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New law requires timely executed settlement releases in most cases

Governor Quinn has signed a bill that requires defendants in most civil actions to provide plaintiffs with an executed release within 14 days of a written settlement agreement.

The law requires such a defendant to pay all sums due under the settlement agreement to the plaintiff within 30 days of when the defendant tendered its release to the opposing party. If a defendant fails to timely pay the money damages, the plaintiff may obtain a judgment against the defendant in the amount set forth in the executed release, plus costs and interest. Find out more in the September IBJ.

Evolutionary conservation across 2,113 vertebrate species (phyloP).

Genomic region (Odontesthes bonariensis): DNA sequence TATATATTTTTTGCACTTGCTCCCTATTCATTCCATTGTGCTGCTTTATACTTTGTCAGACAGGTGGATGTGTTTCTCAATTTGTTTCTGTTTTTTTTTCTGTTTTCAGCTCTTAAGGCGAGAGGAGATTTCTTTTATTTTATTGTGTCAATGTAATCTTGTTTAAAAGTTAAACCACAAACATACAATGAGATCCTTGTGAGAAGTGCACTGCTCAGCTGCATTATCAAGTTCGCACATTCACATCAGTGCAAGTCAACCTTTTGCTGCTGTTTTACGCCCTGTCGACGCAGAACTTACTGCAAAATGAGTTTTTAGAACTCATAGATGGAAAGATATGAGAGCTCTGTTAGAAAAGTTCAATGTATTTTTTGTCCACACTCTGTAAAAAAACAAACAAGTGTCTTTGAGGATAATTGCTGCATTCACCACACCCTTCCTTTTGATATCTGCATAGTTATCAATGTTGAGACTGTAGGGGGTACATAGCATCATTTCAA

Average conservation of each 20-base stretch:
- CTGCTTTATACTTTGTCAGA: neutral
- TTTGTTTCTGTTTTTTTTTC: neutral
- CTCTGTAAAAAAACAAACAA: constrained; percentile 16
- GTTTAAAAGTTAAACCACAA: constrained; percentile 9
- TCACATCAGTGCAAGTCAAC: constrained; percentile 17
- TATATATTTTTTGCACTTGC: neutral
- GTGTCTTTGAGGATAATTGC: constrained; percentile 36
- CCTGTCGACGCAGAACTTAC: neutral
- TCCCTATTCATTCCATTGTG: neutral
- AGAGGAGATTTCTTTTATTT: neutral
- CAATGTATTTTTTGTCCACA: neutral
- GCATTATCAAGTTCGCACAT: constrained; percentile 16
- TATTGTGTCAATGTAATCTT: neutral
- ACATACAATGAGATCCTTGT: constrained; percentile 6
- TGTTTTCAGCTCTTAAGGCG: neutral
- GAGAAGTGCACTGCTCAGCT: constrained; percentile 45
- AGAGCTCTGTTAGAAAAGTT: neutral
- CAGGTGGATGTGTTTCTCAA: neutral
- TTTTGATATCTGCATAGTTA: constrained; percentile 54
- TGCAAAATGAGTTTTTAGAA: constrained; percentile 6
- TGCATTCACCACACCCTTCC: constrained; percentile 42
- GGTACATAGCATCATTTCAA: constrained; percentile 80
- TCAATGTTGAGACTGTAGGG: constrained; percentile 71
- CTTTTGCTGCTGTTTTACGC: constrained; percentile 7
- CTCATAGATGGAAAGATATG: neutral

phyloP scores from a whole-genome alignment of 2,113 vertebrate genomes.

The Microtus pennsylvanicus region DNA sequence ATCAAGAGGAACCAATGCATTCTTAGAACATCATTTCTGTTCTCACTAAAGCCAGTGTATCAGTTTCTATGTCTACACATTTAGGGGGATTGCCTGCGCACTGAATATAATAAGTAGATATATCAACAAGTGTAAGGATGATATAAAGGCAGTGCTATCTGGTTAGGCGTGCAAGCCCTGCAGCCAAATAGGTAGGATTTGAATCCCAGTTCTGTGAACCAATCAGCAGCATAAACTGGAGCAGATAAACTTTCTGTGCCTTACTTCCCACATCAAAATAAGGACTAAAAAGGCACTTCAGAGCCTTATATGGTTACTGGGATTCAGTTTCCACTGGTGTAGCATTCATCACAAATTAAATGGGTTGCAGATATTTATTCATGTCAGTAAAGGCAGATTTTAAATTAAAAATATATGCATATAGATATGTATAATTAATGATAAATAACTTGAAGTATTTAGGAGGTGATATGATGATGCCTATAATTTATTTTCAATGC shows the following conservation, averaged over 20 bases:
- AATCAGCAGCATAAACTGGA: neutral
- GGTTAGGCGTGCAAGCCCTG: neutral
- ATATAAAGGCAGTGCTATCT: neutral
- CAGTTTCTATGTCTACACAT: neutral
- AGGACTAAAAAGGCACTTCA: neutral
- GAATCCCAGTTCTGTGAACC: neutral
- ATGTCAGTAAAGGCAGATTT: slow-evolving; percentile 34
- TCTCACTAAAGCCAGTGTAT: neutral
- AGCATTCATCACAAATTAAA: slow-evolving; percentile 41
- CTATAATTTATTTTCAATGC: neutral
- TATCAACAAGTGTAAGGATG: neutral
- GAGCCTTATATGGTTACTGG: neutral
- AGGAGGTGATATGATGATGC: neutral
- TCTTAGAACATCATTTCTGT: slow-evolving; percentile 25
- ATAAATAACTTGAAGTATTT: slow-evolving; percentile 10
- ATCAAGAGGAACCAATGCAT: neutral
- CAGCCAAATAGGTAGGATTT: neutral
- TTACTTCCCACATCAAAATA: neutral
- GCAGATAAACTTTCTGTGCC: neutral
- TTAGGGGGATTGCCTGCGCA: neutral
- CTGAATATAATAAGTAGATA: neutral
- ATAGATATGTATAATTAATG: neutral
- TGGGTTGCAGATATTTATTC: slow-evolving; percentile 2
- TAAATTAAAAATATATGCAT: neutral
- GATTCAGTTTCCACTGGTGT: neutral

Posted on September 5, 2013 by Mark S. Mathewson
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Member Comments (1)

This is a perfect example of a solution looking for a problem. In 41 years in this business, 36 as a defense attorney and 5 in insurance claims, I can count on one hand the number of times a settlement check did not go out in less than 30 days. The idea that insurance companies "defend, deny and don't pay" is one of those urban myths to which my colleagues in the plaintiff's bar so desperately cling. If there are insurance companies out there who simply want to defend, please refer them to me. I would love to have a half-dozen such companies as clients. The reality is that the ability of a defense firm to quickly close files is one of the metrics by which those of us on the defense side are measured. We don't get points for keeping files open. This state is drowning in debt. We have an unresolved, unfunded pension crisis. Do we really need to be wasting time on issues such as this?